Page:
How many pot holders do you have? How many can you use at one time? You only have two hands. So, how many is enough? I know our society has programed us to believe that more is better, and that having a surplus on-hand is required for optimal household management. But I’d like to encourage you to challenge those thoughts, and ask yourself how many you really need. What is a manageable amount for you?
Stagnant means lifeless, inactive. Do you have stagnant things in your home? Do you have things that have outlived their usefulness? I think we all do. The longer we live in our spaces the more comfortable we get with our surroundings. It becomes easy to ignore papers that don’t require action, gadgets we tried once, and random things that have become part of our decor. After a while we don’t see these things any longer. They morph into the background of our homes.
- An old cardboard display that I had used for a few business presentation more than 5 years ago was recycled with my weekly town recycle.
- An open, partially used bottle of carbon, that is used in fish tank filters, was given away by listing it on FreeCycle.
- A bag of craft supplies that I hadn’t used in more than 5 years was passed along to other creative people I know.
- Unused food in my pantry was donated to my local food bank and Operation Shoebox.
- Gardening gloves that I wore only once because they turned my hands orange were tossed.
- Our ice maker broke 2 years ago. So I finally donated (to Savers) the scoop we had used for that purpose, but hadn’t used since.
- Old makeup was tossed. I haven’t worn make up in years.
- A soup ladle that came with a soup delivery when I was sick, but never used, was donated to Savers.
- Two spare, never been used, hand-me-down light timers were donated to Habitat for Humanities ReStore.
- An open container of Armor All wipes that were given to me a year ago, finally got used up.
These 10 stagnant things may not seem like much, but they have a way of piling up and cluttering our homes. I encourage you to take a good look at your home and reevaluate what’s in your space. If you find stagnant things, get rid of them. You’ll improve the energy of your home (Feng Shui) which will have a positive impact on you.
©June 2021 Janine Cavanaugh, Certified Professional Organizer® All Rights Reserved
When buying gifts there are 3 simple questions you can ask to help determine how the gift will be received.
- Will this gift we a treasure or burden for the recipient?
- How practical and useful is this gift?
- Is this gift going to be difficult to use, assemble, or store?
Find some organizer friendly gift ideas in my past blog.
In the spirit of October and Halloween I thought it would be fun to share some organizing tricks and treats. Are you wondering what I mean by that? It means I’ll be sharing some organizing tricks I personally use to help me stay organized on a daily basis, and I’ll be sharing the treats (benefits) I receive from staying organized. Here goes.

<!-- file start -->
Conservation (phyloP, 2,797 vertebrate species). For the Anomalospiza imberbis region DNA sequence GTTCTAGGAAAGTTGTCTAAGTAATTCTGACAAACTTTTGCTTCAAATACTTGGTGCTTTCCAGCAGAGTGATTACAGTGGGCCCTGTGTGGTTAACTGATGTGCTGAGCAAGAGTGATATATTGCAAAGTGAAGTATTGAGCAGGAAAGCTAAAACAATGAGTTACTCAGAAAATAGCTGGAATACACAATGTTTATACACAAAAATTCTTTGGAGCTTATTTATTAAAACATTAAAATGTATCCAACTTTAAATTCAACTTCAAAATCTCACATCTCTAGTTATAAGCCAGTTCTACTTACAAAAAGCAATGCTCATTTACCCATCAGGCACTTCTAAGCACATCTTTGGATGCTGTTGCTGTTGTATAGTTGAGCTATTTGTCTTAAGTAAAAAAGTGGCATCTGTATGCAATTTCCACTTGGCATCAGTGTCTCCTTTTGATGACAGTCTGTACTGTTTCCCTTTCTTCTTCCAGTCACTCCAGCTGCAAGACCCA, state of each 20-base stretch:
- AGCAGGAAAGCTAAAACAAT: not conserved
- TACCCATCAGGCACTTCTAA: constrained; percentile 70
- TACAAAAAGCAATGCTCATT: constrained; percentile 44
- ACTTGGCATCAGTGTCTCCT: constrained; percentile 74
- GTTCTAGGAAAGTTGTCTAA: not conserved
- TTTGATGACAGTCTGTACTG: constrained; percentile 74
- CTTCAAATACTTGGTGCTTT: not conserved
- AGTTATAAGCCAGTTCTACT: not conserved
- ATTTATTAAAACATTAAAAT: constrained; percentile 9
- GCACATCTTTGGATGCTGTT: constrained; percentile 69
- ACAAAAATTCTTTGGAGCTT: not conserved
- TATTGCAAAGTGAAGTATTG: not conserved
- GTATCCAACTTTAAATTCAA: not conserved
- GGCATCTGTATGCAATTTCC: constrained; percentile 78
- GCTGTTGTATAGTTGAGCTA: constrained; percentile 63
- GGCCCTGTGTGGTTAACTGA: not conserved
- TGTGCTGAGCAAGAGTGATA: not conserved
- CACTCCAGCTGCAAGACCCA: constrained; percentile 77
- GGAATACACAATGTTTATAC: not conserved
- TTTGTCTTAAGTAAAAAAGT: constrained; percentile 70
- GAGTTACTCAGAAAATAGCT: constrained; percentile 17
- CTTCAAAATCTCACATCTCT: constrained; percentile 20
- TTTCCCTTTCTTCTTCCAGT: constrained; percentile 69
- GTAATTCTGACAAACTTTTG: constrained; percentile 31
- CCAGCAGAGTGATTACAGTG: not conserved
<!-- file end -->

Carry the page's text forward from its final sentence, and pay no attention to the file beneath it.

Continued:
- Have a “do it now” attitude. I don’t let things pile up and get out of control. I keep on top of clutter and mess. I do this by reclaiming order often. When I feel the need to reduce and de-clutter I tackle it quickly and thoroughly. It’s also crucial to have a place for things. If there is no designated spot to put things there is no way to establish and maintain order.
- Look for simple solutions. I create as much order as I’m willing to maintain. For example I don’t color code* my clothes. To me that’s too much fuss. However, I group my clothing into categories and store them together. For example I hang all my tops together in this order, sleeveless, short sleeved, 3/4 length sleeves, and long sleeved tops.
- Reduce down to manageable amounts. I constantly evaluate the usefulness of my belongings. We all have a tendency to keep things and come up with excuses for doing so, but I challenge myself to weed out the unused, unwanted, unneeded as often as I can.
- Take time to plan. Have you heard the phrase, those who fail to plan, plan to fail. Planning takes practice and discipline, but I work at it everyday. I plan daily tasks, my work week, my outfits, meals, shopping lists, exercise, and most importantly time for myself. This helps me get things done and prevents me from over-scheduling myself.
- Life without clutter. Don’t get me wrong, I have my piles and messes just like everyone else. However, I keep them to a manageable amount.
- Less stress in my life because I’m organized. I can find what I want when I need it. Isn’t this what organizing is all about?
- Ready for guests with just 15 minutes notice. When you have a home for things and don’t let the clutter get our of control it’s easy to pick up quickly.
- An environment that is calm and peaceful.
*Color coding works great for some people, especially kids, but it’s one more additional step that I’m not willing to do.
©October 2020 Janine Cavanaugh, Certified Professional Organizer® All rights reserved.
Set up a new habit as an experiment. This allows you to view the process as fun rather than a chore. New habits with a focus on maintaining order are always helpful. Here are two examples of experiments you can try.
- Experiment with collecting the mail daily and seeing how much you can immediately recycle without opening. Set a goal for yourself to recycle at least 10 pieces of mail a week. Keep a tally sheet on the fridge and get the whole family involved. Reward yourself with a family bonfire at the end of the month.
- Experiment with tossing one item a day from your junk drawer (or closet, dresser, medicine cabinet, or toiletries stash). Take a before photo. Do this for one month and take an after photo. How does it look? How much more functional is the drawer? How do you feel about your tossed items? Reward yourself with something fun and please share your before and after photos with me.
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